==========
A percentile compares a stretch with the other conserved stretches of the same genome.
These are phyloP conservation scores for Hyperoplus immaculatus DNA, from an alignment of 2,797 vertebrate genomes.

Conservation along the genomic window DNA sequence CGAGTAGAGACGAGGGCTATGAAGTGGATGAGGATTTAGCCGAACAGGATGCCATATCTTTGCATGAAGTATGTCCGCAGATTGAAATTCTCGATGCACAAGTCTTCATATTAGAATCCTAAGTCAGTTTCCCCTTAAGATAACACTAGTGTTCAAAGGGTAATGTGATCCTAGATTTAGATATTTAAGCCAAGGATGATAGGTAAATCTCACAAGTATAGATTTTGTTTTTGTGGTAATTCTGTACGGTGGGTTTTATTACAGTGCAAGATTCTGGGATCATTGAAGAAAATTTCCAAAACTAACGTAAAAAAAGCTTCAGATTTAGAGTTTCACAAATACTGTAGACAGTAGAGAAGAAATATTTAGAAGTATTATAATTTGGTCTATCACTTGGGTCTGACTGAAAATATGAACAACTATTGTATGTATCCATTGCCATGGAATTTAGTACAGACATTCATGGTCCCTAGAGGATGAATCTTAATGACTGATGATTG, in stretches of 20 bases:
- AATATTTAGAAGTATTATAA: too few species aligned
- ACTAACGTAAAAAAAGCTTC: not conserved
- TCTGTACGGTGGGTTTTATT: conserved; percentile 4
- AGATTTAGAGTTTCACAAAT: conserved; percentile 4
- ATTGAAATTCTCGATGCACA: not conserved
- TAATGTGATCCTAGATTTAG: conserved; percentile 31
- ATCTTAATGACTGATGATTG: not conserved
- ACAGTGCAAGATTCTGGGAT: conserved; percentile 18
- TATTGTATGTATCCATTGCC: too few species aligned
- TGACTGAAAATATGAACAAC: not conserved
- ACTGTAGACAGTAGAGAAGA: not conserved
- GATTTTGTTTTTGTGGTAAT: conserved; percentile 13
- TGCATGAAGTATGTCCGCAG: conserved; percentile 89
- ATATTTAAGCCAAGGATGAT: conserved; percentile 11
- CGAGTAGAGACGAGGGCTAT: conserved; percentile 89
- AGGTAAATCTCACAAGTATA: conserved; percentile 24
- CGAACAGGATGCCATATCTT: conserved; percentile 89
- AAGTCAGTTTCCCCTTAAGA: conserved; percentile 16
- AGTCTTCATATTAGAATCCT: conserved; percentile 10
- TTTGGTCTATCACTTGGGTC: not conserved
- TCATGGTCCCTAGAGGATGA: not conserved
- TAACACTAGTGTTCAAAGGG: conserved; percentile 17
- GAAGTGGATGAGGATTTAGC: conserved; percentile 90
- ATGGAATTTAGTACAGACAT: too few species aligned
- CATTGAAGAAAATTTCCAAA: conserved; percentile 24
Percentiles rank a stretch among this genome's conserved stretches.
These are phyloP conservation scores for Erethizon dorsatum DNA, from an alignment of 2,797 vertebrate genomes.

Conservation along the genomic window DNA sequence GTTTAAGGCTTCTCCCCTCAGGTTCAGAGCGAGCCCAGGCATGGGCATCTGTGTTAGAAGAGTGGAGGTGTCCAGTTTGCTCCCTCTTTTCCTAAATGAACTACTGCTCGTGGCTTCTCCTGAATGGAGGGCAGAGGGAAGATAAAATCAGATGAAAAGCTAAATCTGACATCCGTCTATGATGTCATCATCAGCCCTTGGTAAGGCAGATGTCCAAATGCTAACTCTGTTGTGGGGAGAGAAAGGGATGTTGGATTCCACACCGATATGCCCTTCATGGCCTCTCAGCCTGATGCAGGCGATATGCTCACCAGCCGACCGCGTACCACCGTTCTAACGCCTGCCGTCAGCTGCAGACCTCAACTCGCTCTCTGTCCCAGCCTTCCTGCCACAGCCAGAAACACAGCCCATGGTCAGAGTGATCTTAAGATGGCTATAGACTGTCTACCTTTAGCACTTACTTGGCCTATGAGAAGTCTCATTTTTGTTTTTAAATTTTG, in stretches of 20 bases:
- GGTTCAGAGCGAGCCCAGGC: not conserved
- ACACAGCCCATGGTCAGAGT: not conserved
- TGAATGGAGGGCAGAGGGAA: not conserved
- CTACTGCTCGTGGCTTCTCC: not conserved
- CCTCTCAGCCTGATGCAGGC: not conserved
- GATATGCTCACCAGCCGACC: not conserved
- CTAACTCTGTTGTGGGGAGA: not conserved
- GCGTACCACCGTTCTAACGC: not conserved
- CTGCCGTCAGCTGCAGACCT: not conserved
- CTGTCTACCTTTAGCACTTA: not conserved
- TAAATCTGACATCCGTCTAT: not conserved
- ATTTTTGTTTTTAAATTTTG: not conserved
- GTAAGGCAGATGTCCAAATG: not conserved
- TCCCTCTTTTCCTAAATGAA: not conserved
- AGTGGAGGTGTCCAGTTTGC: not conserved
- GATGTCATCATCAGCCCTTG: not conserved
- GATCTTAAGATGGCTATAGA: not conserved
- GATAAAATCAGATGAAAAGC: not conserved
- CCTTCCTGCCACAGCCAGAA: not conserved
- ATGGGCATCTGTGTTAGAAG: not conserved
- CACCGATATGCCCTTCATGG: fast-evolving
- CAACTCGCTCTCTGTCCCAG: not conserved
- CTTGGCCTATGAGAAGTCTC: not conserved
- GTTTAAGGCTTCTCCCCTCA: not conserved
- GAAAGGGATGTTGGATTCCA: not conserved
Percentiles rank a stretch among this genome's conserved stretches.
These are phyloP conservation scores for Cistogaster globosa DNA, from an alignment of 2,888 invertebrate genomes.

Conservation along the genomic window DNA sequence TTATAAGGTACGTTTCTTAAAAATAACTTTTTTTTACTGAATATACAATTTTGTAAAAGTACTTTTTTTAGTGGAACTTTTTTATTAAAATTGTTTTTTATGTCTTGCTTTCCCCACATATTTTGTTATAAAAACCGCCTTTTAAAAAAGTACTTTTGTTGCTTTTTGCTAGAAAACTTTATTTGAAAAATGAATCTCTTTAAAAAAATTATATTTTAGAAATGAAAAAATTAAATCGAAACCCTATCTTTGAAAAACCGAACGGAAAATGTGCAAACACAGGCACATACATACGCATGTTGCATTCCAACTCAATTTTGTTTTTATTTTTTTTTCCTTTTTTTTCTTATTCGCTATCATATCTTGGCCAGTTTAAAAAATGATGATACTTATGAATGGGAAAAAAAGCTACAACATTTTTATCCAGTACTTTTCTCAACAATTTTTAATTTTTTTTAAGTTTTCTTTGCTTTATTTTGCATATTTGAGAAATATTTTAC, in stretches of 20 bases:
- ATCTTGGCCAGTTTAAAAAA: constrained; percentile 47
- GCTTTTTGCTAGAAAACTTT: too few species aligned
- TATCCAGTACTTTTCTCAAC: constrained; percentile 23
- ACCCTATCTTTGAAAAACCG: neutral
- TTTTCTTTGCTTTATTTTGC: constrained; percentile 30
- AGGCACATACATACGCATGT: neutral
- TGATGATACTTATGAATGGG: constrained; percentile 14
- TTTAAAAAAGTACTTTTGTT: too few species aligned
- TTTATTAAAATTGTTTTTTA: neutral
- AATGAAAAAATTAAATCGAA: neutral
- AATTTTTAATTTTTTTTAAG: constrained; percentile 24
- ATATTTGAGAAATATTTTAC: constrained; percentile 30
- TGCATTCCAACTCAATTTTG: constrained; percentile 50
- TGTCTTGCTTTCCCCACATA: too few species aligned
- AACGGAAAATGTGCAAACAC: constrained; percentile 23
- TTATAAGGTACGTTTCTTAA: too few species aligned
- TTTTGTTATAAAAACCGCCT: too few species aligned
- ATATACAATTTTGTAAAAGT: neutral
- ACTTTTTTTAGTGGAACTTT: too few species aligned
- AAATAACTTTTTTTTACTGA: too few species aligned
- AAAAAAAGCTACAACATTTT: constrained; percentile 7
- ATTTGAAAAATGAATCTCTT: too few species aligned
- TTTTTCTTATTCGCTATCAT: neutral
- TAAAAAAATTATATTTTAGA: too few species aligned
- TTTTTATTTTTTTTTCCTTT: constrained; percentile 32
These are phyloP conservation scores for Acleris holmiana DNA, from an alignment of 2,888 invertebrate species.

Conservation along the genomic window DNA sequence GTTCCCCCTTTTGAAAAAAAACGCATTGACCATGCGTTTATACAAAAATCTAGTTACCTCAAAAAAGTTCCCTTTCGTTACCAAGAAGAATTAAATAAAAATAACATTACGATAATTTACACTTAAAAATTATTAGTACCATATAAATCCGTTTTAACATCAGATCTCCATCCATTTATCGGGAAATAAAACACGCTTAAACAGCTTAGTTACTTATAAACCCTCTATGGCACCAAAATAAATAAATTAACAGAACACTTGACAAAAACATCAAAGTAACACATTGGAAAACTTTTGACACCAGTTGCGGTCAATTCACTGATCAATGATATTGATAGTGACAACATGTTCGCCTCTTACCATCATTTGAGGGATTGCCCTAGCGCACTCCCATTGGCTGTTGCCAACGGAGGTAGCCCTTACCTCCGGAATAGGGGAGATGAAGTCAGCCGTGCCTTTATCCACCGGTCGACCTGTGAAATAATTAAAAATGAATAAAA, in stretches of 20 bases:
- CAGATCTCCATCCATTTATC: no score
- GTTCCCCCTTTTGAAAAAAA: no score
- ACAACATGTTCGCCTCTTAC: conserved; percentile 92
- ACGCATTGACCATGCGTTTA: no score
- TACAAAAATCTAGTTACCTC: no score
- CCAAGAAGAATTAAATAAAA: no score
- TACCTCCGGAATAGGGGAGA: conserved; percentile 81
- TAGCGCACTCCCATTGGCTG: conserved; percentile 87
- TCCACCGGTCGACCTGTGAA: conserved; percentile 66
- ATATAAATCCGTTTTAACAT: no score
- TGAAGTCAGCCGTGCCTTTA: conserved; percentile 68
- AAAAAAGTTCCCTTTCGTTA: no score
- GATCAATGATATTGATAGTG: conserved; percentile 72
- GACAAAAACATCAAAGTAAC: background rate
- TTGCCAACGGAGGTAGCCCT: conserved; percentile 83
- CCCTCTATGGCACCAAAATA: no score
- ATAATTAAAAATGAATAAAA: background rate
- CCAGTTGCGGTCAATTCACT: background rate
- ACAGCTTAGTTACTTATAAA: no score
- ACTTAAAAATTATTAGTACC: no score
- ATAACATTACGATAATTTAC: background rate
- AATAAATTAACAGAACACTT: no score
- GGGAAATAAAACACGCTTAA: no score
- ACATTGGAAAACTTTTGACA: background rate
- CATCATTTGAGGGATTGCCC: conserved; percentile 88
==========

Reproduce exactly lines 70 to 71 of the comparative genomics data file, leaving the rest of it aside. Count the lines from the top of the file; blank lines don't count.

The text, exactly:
- AATTTTTAATTTTTTTTAAG: constrained; percentile 24
- ATATTTGAGAAATATTTTAC: constrained; percentile 30